Small town / fish bowl life

Went to Diego airport today to see friends off.

Any visit to the airport means seeing familiar faces and them seeing you.

I realise I’m already getting used to the fact that this is a small town and your life is on show. In London people would know what I was doing because I told them, not because they saw me do it. So different people could know about my important professional milestones, drunken nights out, visits to the doctor, tripping over in the street, personal relationships etc.

In Diego, it’s always safest to assume that everybody knows everything.

An unsuspecting visitor, used to a cosmopolitan environment, may just see a sea of anonymous faces and not realise they’re all part of a closely linked net.

How are we all connected to each other?

Well, the fingers of large extended families reach far and wide, feeling deftly for information and gossip.

Also, the upstairs, downstairs phenomenon of domestic staff provides both the means of gaining inside knowledge and motivation for sharing it.

The itch to gossip about celebrities, so prevalent in the UK at the moment, is satisfied in Madagascar by gossiping about the better off – Vazaha or Gasy.

In a country where all regular forms of communication are mind-bogglingly ineffective (internet, post etc.) bush gossip, i.e. word of mouth, seems to race around Madagascar with death defying speed and accuracy.

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Talking to myself – lonely expat behaviour?

I have started talking to myself in public again. The last two weeks have seen a resurgence of this habit, a behaviour I developed in Madagascar in 2006, but had lost during my stay in England.

I didn’t really notice I did it until I returned to England. I found myself doing it in shops and having to laugh it off when I got noticed.

It took about a month back in England to stop doing it.

So, why has it started again?

Self talking situations

I do it to a certain extent in the house but I’m most aware of it when out of the house. A typical situation might be the market.

Much of it is harmless enough; reciting what I want to buy – a sort of memory aid.

“Right, I need to get potatoes, carrots and beans”

However, it also moves into expressing opinions:

“Ooo, those pineapples look nice. Bet they’re expensive though.”

And it’s often used around some interaction with another person.

“Hmm, she looks like she’s having a hard day.”
“Shouldn’t those boys be in school?”.
“Ah, it’s the man who always tries to rip me off. I know your game mister.”

And sometimes it’s me expressing opinions on Madagascar life in general as I walk through the market:

“Oh my word, could there be any more chaos?”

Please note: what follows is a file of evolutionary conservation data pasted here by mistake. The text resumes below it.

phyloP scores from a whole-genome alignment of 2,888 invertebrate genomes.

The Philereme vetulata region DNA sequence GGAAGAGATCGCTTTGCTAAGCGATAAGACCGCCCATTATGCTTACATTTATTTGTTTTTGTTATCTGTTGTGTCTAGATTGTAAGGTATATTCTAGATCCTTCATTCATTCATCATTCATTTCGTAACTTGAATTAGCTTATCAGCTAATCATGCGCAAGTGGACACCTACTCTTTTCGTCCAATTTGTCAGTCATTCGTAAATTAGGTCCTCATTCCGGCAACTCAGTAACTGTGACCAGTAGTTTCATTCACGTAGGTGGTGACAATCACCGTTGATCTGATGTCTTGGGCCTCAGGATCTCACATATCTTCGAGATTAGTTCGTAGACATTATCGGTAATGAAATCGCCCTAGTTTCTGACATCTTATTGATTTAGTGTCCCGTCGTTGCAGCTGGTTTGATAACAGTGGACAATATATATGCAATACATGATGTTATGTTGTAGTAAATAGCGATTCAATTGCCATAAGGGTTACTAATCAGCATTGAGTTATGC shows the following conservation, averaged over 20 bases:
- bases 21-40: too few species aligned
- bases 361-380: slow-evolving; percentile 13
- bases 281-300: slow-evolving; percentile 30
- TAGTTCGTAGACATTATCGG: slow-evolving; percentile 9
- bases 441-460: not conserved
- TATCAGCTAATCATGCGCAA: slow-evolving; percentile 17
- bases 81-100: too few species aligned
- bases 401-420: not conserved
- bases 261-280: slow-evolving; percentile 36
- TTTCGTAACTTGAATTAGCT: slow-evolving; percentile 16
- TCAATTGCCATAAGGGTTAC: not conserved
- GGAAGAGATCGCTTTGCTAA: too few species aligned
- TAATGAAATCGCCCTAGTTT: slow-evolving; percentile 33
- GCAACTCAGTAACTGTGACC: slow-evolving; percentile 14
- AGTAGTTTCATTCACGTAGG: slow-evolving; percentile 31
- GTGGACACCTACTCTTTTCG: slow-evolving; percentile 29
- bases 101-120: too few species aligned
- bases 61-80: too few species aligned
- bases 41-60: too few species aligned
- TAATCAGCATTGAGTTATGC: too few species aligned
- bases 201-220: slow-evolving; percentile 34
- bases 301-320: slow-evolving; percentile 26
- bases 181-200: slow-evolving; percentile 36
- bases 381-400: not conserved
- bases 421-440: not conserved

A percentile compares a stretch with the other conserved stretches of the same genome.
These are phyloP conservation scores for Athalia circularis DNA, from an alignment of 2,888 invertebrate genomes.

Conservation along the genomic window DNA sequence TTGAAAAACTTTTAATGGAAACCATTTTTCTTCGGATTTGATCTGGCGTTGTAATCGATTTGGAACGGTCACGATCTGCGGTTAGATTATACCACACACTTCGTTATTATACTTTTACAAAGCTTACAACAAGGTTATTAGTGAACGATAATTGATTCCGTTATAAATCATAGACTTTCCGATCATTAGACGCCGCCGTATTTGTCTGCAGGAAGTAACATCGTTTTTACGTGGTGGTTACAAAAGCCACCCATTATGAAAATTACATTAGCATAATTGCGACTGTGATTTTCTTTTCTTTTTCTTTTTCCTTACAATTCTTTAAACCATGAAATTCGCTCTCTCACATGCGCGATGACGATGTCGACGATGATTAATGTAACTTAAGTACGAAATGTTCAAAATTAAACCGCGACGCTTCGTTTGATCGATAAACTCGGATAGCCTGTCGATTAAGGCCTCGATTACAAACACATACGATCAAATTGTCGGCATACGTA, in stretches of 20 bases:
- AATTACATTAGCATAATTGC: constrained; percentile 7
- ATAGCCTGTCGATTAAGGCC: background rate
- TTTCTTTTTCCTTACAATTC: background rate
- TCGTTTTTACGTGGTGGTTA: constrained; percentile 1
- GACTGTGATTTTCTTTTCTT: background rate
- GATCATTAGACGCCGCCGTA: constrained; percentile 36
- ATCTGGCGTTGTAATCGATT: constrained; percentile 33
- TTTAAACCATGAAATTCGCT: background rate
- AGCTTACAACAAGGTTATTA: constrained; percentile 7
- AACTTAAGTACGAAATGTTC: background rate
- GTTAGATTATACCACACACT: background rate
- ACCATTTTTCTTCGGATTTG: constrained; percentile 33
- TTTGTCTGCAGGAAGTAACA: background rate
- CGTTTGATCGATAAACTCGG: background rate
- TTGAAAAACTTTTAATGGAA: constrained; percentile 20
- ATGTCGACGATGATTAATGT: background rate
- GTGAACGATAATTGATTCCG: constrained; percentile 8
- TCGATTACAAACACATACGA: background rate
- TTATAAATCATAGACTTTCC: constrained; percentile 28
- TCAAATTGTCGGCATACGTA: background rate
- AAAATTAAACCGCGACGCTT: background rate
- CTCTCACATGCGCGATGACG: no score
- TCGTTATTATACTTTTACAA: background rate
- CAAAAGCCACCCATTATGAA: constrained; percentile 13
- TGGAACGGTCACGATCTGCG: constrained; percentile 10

“As if life wasn’t difficult enough already, they have to make the umbrellas low enough to poke my eye out.”

Etc. etc.

Why do I talk to myself?

I imagine it must give me some feeling of protection and buffer against the stress of being out and about in another culture.

I probably feel less alone and different by doing it (though no doubt look like a fruitcake). By expressing opinions I know my friends would share, I bring my ‘normal’ into the situation. Whereas, in fact, I am the thing that is not normal.

It also gives me a sense of power because I am speaking in a language that they do not understand. So, they can talk about me and I can talk about them. I often do it if being stared at.

Sign of stress?

It would appear to be a coping mechanism which shows that there is something to cope with. This highlights the underlying stress that is part of being an ex-pat. In England, I can switch off because:

  • I blend in
  • I understand 95% of what is happening without having to think about it
  • I speak the same language
  • I know exactly how my behaviour is interpreted.

So I can think about what’s in my head or just the unusual things that happen.

The percentage of things that are becoming automatic and understood instead of confusing is increasing.

However, daily life is still far more tiring than back in my own familiar culture.

The last 2 weeks have also been stressful as I’ve been ill and thus feeling tired and fragile.

Now I am well again, we’ll see if I will stop or whether talking to myself is part of the ongoing stress of expat life.

How to listen to someone

How do you show that you’re really listening in England and Madagascar?

England

  • Make eye contact
  • Make listening noises (aha, yup, indeed)
  • Ask questions

Madagascar

  • Look at the ground
  • Remain silent

Thus an English person listening to a Malagasy could be perceived as:

  • Wanting to speak themselves
  • Trying to dominate
  • Being disrespectful
  • Intrusive by asking questions

And a Malagasy listening to an English person could be perceived as:

  • Bored
  • Trying to indicate you should shut up

I’ve had some excruciating nights out with groups of timid Malagasys where I’ve kept trying to instigate conversation by looking everyone in the eye (thus assuming the dominant position), asking questions and filling silences. At the end of the night I’m wondering why nobody else was helping me create a group dynamic and they were probably intimidated the whole night.

As an English person this has also caused problems in my relationship with my partner. I cry out frequently ‘Are you listening to me?’.

Public speakingOnce you get used to everybody looking bored it can be quite liberating when you’re speaking in public because it means that there’s no point assessing body language – you just keep rambling on and on and on (Malagasys like a good long speech).

The Village leader in the photo kept talking for about an hour as life went on around him. As you can see, he’s enjoying himself.

I’m good at rambling on (as this blog will testify) and choose to interpret people’s bored expressions as respect…and not boredom. Must remember not to do this when back in UK.